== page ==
An awkward time has arrived for Lost, pun very much intended.
We have a rough sketch of three off-island years for Jack, Kate, Aaron (the Lie!Fam), and those other people, thanks to an entire season of flash-forwards. All we've got for the losers left back on the island is that life hasn't been too great for them sans Oceanic Six.
There are three years of story that need to be told. Three years, and we assume they need to be told in one season. No matter what, episode format is likely to change dramatically, since we're used to seeing about a month of time go by in an entire season. What we're struggling with over here--and what the writers are hopefully working on right now--is how do you tell three years of story without totally bucking the well-ingrained conventions of Lost?
I mean, we've been asking ourselves for weeks now how the show would even be able to incorporate flashbacks and flashforwards once we account for the fact that real time has now caught up with the flashforwards.
Plus, remember how much people disliked the first six episodes of season three? It was all messy having half of the main cast up with The Others while the rest of the camp was down at the beach. It took them all the way up to February sweeps to finally resolve that drama, and I have a hard time believing that Darlton would willingly venture into a season during which we know that the Oceanic Six has no hope of being reunited with the rest of the castaways for at least three years.
They won't. They have to have an impetus for the season, and as one producer said a few months ago, season five is about getting back to the island. This cannot be done if they were to pick up the season from where they left off, in what we've associated for four years with "real time" -- say, right after the Oceanic Six press "con"ference.
We think the more likely situation will be picking up the show three years in the future, picking up from Jack's conversation with Ben. That period, beginning the journey back to the island, will become "real time." Flashbacks can fill in more of the gaps between arriving on the mainland and Crazy!Jack time. The stories to tell here are about Widmore and Ben, Locke's time off-island, Kate re-meeting Cassidy, Nadia getting killed, and, of course, Jack and Kate's secret airport sexcapades. Real time stories are about the Oceanic Six venturing back to the island. It's about convincing Kate, finding out where Hurley and Sayid are hiding, getting Sun on board (yikes), figuring out the physics of the return, and ultimately doing so.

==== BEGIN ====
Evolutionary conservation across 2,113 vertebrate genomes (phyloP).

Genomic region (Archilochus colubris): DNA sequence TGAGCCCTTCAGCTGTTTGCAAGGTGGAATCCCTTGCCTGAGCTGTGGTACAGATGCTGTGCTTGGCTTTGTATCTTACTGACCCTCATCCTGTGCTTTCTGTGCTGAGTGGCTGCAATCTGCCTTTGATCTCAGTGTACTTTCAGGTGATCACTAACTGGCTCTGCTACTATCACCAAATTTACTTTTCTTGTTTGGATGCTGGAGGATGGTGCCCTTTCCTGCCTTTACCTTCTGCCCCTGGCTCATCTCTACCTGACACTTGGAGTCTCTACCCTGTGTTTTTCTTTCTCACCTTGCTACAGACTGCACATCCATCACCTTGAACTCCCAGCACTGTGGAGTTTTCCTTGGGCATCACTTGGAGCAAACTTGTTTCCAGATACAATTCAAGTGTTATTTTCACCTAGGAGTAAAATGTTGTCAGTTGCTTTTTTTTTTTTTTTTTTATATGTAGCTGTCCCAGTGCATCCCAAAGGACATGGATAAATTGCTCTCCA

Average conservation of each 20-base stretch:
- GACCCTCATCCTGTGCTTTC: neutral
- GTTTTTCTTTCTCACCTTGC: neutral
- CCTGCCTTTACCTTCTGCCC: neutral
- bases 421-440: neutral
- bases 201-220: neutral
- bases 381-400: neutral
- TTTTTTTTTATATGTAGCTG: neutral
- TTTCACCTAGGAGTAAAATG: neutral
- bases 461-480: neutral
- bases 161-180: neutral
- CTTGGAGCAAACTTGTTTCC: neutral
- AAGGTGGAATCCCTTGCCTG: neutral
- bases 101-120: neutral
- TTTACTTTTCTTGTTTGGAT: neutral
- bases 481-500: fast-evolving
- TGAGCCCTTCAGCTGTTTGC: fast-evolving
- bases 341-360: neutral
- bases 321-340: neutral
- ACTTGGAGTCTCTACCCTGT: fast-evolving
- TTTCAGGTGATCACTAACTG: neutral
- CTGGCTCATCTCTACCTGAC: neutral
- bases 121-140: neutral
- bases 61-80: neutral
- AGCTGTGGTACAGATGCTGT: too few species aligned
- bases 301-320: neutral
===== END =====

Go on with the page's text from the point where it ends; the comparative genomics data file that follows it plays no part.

It's an active story that will ultimately involve all of the O6, unlike the in-between stories, which have so far been about the Lie!Fam and the other three in very separate realms.
Meanwhile, there are island stories. What I don't know is whether or not episodes will contain both on- and off-island events. I think the way it makes the most sense for me now is to take a kind of Law and Order: Criminal Intent approach--you know, where you have your Mr. Big episodes and you have your Vincent D'Onofrio episodes. This makes it all the more jarring when the two eventually share airtime.
Anyway, so on-island, you've got real time, whatever THAT means. Is it the past, is it the future? Is it where it's always been? (Kristin Veitch says the island has moved in time, but she's, you know, herself and everything.) And in this story, the first thing you see is going to be three years (at least in terms of years experienced) from where we left off. Shocking, no? Everyone'll probably look a little different, act a little different. Imagine, say, the premiere opening on the Barracks. We're introduced to the same people we've known for four years, except they're in these totally seemingly random situations. Rose is a widow (sorry, Bernard!), Dan's taken over leadership responsibilities in Locke's absence, Richard Alpert is still wearing too much eyeliner and looking far too young, and Sawyer and Juliet are raising their semi-precious baby together. Actually, the drama would be if they have this baby together but are fighting, just so they can continue to draw out the effing love quadrangle. It could also be neat--if somewhat predictable--to see Sawyer having stepped into the leadership role.
Then we get to see these "horrible things" happen via flashbacks. Episodes get to more or less maintain the real-time-plus-flashes format to which we've grown so accustomed, they just have to adapt what real time is.
Darlton noted at the end of the season that we had "caught up" to the flashforward end of season three. No, it's not the most concise story (we're not even sure we've got all the flashforwards in the correct chronological order!), but there's no reason to waste the majority of the off-island storytelling on a tale we already know the ending to. I would, however, like to see flashbacks flesh out those three years a little more. Especially since I'm hopeful at this point that there's a second baby in the picture, born between the flashes of "Something Nice Back Home" and "Through the Looking Glass."
It needs to take a significant amount of time to get the Oceanic Six back to the island. Having it happen too early makes the whole leaving thing seem trivial--we've got to really see the decision-making and the struggle to make the story of leaving the island worth it. I'd expect it to take all season, with a dramatic reunion of Team Locke and Team Six happening in the finale. And by dramatic, I mean awesome. "Hi, Kate, cute baby." "Thanks, Sawyer! She looks just like Jack, doesn't she?" Best friends forever.